Archive for the 'Foraging' Category

07
Apr
12

Morel Hunting…

And since we can’t do anything without some sort of animal tagging along.

Isn’t he a good lookin’ dude though.

Dusty followed us through the trees like a dog.  He was fairly well behaved right up until we got about 100 yards from our pickup at the end of our hunt.  Then he literally went berserk charging us and chasing us.  We honestly think he didn’t want us to leave.  He had just been put in that far away pasture by himself a few weeks earlier.  We joke he had gone feral down there all by himself.

An unidentified plant.

It was beautiful once we got under all the trees.

My pictures really don’t do it justice.

There was a thick layer of fallen leaves covering every inch of the ground.

We didn’t find a single mushroom.  Apparently we had given up just short of their breeding ground.  Maybe next year!

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23
Jul
10

Foraging and Scottish Highland Cattle…

The past few weekends I have been doing a little foraging around our homestead.  I spent the morning weeding our wildflower area and decided the dandelion greens would be a nice addition to a salad.  So I ran inside to grab my basket and collect a few.

I have read a lot about the benefits of dandelions in Dandelion Medicine by Briggite Mars and online. 

“Dandelion root ( Taraxacum officinale ) stimulates bile production, thus improving liver function, which when sluggish, can contribute to fatigue. Dandelion root improves digestion and increases vitality.”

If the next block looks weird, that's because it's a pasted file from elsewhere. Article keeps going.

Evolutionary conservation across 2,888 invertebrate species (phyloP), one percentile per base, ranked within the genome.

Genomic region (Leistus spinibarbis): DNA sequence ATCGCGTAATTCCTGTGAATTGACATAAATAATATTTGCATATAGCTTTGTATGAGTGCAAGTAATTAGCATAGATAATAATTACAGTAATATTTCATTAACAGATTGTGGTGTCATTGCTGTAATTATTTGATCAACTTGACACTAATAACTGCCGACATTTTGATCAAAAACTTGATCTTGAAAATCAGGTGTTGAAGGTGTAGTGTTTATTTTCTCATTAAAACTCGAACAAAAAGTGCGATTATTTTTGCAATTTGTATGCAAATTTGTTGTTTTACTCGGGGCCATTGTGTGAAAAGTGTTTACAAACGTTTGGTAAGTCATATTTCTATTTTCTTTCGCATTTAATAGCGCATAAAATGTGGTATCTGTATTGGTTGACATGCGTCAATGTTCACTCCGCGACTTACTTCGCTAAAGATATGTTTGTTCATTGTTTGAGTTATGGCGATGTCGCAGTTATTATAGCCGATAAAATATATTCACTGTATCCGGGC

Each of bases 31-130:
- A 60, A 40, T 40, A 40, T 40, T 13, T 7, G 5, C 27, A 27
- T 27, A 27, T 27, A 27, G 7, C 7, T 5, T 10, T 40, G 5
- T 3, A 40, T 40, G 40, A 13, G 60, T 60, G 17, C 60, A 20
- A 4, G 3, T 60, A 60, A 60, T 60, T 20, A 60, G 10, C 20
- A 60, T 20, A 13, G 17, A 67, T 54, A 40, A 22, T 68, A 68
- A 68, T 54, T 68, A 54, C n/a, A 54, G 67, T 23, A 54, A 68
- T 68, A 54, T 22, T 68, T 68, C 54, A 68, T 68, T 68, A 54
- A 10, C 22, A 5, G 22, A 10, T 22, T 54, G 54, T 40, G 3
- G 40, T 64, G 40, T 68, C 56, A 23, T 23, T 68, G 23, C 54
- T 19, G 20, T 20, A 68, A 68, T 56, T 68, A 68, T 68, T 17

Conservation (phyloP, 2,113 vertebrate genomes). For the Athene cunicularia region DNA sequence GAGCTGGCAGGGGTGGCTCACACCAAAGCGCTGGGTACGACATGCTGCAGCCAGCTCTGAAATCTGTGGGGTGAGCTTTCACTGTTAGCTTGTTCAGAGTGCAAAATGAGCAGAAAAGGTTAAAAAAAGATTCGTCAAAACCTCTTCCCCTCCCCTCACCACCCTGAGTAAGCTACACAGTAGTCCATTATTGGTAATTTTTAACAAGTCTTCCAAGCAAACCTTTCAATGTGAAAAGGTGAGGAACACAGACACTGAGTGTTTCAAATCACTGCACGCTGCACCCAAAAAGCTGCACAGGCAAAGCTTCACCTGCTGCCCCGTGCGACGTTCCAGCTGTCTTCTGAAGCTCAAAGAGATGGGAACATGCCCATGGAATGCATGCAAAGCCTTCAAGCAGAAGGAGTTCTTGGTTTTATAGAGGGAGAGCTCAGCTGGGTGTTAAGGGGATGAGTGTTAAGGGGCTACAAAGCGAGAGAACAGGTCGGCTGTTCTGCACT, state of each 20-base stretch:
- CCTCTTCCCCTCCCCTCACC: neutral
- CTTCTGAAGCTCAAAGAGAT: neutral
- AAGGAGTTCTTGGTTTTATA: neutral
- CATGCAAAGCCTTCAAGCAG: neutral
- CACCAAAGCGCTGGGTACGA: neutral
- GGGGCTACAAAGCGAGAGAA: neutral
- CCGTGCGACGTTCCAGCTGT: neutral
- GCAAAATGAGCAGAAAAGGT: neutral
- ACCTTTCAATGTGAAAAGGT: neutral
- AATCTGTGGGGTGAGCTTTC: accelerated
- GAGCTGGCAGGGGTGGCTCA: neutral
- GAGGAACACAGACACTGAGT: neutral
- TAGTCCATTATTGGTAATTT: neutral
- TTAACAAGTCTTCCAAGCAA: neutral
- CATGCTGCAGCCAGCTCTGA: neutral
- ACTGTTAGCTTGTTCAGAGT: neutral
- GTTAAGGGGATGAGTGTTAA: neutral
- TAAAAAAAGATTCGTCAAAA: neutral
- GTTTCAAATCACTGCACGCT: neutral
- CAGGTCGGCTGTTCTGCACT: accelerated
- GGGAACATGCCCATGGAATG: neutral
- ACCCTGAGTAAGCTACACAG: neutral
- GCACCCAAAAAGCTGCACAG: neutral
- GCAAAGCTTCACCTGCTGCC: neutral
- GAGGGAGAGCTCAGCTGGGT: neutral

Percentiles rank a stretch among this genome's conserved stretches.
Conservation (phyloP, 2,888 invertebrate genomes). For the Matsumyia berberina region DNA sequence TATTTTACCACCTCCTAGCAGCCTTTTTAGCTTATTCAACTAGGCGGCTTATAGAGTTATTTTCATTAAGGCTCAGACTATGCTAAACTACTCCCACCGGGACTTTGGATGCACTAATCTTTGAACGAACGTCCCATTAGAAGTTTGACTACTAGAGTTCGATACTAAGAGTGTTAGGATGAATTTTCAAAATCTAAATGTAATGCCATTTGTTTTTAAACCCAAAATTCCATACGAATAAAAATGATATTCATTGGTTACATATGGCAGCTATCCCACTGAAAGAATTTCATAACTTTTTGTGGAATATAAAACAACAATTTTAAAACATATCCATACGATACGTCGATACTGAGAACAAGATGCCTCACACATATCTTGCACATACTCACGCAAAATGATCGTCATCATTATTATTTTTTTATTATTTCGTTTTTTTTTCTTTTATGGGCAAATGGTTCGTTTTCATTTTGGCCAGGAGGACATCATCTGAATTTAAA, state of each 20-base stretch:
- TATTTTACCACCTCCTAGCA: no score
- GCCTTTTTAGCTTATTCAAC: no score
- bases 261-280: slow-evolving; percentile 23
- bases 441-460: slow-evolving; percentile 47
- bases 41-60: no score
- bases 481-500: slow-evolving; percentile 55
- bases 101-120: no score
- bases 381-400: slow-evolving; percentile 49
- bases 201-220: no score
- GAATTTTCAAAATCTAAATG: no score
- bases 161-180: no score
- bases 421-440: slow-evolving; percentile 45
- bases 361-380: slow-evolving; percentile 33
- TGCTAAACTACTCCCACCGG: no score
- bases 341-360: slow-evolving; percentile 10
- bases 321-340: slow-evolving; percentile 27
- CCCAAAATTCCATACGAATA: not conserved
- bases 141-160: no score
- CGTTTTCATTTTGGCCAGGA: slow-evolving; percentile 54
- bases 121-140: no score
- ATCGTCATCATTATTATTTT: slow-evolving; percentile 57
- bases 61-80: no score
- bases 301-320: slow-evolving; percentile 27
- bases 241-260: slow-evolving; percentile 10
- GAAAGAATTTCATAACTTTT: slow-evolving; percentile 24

All of us could probably benefit from a little liver cleansing these days.  Toxins in the air, soil, and everywhere else cause a burden on our system trying to eliminate these toxins from our body.

I also got to crawl around in these thorny things.  These are sandplum bushes and they grow wild in Kansas.  Everywhere you look (that the township can’t get to and spray) there are sandplums growing.

The plums themselves are tart and not great for eating right off the bush, but they make the best jelly and wine.

So I soaked them, washed them, and bagged them up in 2 1/2 gallon freezer bags and tossed them in deep freeze.  When fall rolls around and our house in nice and cool I will fire up the stove and get to making jelly and wine.  Right now it’s just too hot to mess with them.

I had lots of help when I was out in mom and dad’s pasture picking sandplums.

First there was just one curious bystander.

Then a couple more.

Then a little closer.

And a little closer.

Then it was just time to hang out, stare at me, and make me a little nervous.

The little guy wasn’t too sure it was safe.

But finally started creeping out from behind his mama.

Finally I had enough cow time.  They were really close to me.  Sniffing me.  Watching me.  And breathing down my neck.  I decided to pack it in and loaded up the four-wheeler to head back to the house.

See that little shaded area under the sandplum bushes??  That’s where I WAS standing.  They didn’t waste anytime taking over my spot once I was outta there. 

They really are the best little cows.  The Scottish Highlands are tame and gentle, but were just too curious for me that day.




Adopting one child won't change the world; but for that child, the world will change.

I am the wife to my wonderful husband and joint care giver to the many animals we have acquired on our small farm here on the prairie. This is a bit about our life on our farm. We are striving for simplicity and self-sufficiency, determined to become debt-free, trying to live in tune with the natural cycles of this earth, and challenging ourselves to transition to a diet based on traditional foods. It isn't always easy, and we don't always succeed, but it is a fun learning process. Join us as we stumble through learning how to provide for ourselves, get off the treadmill, and work toward a simpler way of life.

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